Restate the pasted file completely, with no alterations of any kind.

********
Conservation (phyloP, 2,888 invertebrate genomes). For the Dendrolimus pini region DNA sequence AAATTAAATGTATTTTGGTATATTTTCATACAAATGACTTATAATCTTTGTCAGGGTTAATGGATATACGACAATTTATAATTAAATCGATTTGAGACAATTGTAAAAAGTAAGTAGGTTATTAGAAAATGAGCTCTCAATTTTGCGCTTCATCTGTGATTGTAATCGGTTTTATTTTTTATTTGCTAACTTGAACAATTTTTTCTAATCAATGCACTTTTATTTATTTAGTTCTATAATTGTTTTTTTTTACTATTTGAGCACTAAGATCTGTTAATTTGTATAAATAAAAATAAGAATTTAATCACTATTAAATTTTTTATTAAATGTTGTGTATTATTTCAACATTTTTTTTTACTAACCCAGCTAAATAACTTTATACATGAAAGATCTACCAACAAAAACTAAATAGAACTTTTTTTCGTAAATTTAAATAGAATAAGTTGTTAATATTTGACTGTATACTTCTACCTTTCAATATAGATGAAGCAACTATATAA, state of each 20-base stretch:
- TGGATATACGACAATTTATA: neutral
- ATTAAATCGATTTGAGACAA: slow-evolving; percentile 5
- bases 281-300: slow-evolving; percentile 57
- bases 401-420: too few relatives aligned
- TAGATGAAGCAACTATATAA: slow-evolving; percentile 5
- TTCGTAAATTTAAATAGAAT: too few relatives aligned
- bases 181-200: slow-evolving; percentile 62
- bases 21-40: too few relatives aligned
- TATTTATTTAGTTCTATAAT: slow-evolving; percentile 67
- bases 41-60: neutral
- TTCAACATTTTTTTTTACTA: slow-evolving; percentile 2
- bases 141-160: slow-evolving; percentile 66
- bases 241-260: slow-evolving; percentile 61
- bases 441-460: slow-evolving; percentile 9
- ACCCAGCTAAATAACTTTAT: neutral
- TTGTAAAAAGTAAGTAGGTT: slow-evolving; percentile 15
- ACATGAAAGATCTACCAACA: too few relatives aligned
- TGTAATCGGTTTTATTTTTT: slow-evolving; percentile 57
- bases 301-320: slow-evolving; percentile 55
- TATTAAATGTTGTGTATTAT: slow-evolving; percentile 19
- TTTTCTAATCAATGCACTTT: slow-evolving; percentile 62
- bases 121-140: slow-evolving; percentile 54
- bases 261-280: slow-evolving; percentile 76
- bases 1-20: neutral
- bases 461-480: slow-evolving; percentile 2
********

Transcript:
Conservation (phyloP, 2,888 invertebrate genomes). For the Dendrolimus pini region DNA sequence AAATTAAATGTATTTTGGTATATTTTCATACAAATGACTTATAATCTTTGTCAGGGTTAATGGATATACGACAATTTATAATTAAATCGATTTGAGACAATTGTAAAAAGTAAGTAGGTTATTAGAAAATGAGCTCTCAATTTTGCGCTTCATCTGTGATTGTAATCGGTTTTATTTTTTATTTGCTAACTTGAACAATTTTTTCTAATCAATGCACTTTTATTTATTTAGTTCTATAATTGTTTTTTTTTACTATTTGAGCACTAAGATCTGTTAATTTGTATAAATAAAAATAAGAATTTAATCACTATTAAATTTTTTATTAAATGTTGTGTATTATTTCAACATTTTTTTTTACTAACCCAGCTAAATAACTTTATACATGAAAGATCTACCAACAAAAACTAAATAGAACTTTTTTTCGTAAATTTAAATAGAATAAGTTGTTAATATTTGACTGTATACTTCTACCTTTCAATATAGATGAAGCAACTATATAA, state of each 20-base stretch:
- TGGATATACGACAATTTATA: neutral
- ATTAAATCGATTTGAGACAA: slow-evolving; percentile 5
- bases 281-300: slow-evolving; percentile 57
- bases 401-420: too few relatives aligned
- TAGATGAAGCAACTATATAA: slow-evolving; percentile 5
- TTCGTAAATTTAAATAGAAT: too few relatives aligned
- bases 181-200: slow-evolving; percentile 62
- bases 21-40: too few relatives aligned
- TATTTATTTAGTTCTATAAT: slow-evolving; percentile 67
- bases 41-60: neutral
- TTCAACATTTTTTTTTACTA: slow-evolving; percentile 2
- bases 141-160: slow-evolving; percentile 66
- bases 241-260: slow-evolving; percentile 61
- bases 441-460: slow-evolving; percentile 9
- ACCCAGCTAAATAACTTTAT: neutral
- TTGTAAAAAGTAAGTAGGTT: slow-evolving; percentile 15
- ACATGAAAGATCTACCAACA: too few relatives aligned
- TGTAATCGGTTTTATTTTTT: slow-evolving; percentile 57
- bases 301-320: slow-evolving; percentile 55
- TATTAAATGTTGTGTATTAT: slow-evolving; percentile 19
- TTTTCTAATCAATGCACTTT: slow-evolving; percentile 62
- bases 121-140: slow-evolving; percentile 54
- bases 261-280: slow-evolving; percentile 76
- bases 1-20: neutral
- bases 461-480: slow-evolving; percentile 2